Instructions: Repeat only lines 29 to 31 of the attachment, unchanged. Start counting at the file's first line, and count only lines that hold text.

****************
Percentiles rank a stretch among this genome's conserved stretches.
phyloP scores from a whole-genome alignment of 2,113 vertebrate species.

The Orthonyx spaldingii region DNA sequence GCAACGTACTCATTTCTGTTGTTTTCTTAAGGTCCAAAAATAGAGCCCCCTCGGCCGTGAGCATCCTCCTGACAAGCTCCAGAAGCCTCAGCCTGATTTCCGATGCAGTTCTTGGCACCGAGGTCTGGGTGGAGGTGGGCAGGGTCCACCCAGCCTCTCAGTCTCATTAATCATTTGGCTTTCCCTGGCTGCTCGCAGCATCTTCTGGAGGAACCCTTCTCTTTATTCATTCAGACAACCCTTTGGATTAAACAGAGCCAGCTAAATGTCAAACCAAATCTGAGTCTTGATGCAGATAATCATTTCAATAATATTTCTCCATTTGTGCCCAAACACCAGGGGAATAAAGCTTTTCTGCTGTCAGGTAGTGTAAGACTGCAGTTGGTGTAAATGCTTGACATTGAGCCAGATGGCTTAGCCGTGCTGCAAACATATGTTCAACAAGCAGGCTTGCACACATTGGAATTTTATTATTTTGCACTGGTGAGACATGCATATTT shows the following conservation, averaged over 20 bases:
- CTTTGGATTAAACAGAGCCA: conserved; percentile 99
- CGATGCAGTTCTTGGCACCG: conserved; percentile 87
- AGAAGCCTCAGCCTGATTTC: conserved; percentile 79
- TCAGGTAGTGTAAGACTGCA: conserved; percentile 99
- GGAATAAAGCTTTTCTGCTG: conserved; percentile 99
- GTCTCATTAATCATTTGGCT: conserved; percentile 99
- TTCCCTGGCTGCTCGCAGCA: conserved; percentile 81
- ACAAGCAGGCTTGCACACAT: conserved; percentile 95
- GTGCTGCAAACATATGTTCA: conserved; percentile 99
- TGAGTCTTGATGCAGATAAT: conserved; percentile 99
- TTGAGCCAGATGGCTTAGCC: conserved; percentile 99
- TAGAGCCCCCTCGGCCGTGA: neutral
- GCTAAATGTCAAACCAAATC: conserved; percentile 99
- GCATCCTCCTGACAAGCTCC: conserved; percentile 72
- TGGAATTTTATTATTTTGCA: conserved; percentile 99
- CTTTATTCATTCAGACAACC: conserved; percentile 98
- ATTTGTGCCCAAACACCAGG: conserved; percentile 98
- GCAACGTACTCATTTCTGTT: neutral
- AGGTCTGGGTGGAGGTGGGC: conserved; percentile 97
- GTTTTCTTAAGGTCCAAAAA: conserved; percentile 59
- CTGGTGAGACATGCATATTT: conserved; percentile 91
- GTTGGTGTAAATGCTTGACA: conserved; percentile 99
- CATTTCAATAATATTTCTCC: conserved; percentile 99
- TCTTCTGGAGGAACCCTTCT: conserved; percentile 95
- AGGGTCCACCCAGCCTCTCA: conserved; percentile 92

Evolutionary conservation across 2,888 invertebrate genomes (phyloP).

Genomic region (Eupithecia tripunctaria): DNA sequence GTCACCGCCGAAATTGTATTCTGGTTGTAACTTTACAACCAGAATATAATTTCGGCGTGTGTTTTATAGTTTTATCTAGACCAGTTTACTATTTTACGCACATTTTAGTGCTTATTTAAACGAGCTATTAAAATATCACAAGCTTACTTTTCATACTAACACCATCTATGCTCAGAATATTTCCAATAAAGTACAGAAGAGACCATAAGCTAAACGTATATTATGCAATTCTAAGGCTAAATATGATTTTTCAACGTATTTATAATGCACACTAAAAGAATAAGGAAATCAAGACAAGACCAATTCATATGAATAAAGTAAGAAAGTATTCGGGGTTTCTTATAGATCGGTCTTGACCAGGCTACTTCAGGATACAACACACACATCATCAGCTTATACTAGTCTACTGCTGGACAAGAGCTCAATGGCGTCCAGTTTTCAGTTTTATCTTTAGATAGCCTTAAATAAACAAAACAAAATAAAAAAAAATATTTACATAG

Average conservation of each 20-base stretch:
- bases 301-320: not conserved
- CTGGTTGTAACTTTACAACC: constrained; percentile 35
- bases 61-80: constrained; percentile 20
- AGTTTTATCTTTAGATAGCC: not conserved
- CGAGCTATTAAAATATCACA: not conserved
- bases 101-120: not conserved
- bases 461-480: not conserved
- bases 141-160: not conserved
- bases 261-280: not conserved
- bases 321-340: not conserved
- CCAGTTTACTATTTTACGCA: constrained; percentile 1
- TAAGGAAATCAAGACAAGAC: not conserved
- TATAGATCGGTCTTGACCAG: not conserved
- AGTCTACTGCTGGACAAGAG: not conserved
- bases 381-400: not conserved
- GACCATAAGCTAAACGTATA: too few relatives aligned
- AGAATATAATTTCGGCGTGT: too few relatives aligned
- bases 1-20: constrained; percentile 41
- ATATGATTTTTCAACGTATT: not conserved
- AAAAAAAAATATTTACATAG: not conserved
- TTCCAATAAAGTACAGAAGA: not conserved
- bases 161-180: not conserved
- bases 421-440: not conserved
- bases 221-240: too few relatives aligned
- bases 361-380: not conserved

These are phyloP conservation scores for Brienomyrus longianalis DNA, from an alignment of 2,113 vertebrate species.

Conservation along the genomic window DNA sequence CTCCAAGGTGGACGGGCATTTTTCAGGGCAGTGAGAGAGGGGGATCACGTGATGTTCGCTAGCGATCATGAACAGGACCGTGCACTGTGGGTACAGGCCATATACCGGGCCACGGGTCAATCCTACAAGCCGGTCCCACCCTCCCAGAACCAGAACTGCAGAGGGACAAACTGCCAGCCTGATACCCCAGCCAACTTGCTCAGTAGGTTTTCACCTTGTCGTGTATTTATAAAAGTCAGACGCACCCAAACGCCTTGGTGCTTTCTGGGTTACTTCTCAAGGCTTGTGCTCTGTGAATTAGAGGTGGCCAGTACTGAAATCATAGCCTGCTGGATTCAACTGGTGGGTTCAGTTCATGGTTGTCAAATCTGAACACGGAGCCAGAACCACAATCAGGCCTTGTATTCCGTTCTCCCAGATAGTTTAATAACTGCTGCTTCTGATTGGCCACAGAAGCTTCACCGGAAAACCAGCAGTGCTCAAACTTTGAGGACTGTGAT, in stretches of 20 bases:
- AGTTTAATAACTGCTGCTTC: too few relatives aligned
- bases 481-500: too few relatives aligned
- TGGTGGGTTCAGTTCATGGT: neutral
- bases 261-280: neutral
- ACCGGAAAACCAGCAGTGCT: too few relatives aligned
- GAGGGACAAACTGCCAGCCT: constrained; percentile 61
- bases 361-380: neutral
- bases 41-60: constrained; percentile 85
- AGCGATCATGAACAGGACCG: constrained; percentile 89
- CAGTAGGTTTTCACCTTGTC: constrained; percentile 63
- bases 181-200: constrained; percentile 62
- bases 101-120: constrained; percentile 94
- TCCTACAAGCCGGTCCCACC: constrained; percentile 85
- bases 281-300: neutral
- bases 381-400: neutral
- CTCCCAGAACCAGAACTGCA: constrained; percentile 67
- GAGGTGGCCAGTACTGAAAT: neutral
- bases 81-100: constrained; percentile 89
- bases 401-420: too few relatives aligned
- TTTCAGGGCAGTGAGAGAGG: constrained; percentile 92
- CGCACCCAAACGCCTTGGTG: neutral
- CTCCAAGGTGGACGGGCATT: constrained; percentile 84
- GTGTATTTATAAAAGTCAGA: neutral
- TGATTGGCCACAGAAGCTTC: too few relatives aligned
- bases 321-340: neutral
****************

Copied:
Evolutionary conservation across 2,888 invertebrate genomes (phyloP).

Genomic region (Eupithecia tripunctaria): DNA sequence GTCACCGCCGAAATTGTATTCTGGTTGTAACTTTACAACCAGAATATAATTTCGGCGTGTGTTTTATAGTTTTATCTAGACCAGTTTACTATTTTACGCACATTTTAGTGCTTATTTAAACGAGCTATTAAAATATCACAAGCTTACTTTTCATACTAACACCATCTATGCTCAGAATATTTCCAATAAAGTACAGAAGAGACCATAAGCTAAACGTATATTATGCAATTCTAAGGCTAAATATGATTTTTCAACGTATTTATAATGCACACTAAAAGAATAAGGAAATCAAGACAAGACCAATTCATATGAATAAAGTAAGAAAGTATTCGGGGTTTCTTATAGATCGGTCTTGACCAGGCTACTTCAGGATACAACACACACATCATCAGCTTATACTAGTCTACTGCTGGACAAGAGCTCAATGGCGTCCAGTTTTCAGTTTTATCTTTAGATAGCCTTAAATAAACAAAACAAAATAAAAAAAAATATTTACATAG

Average conservation of each 20-base stretch: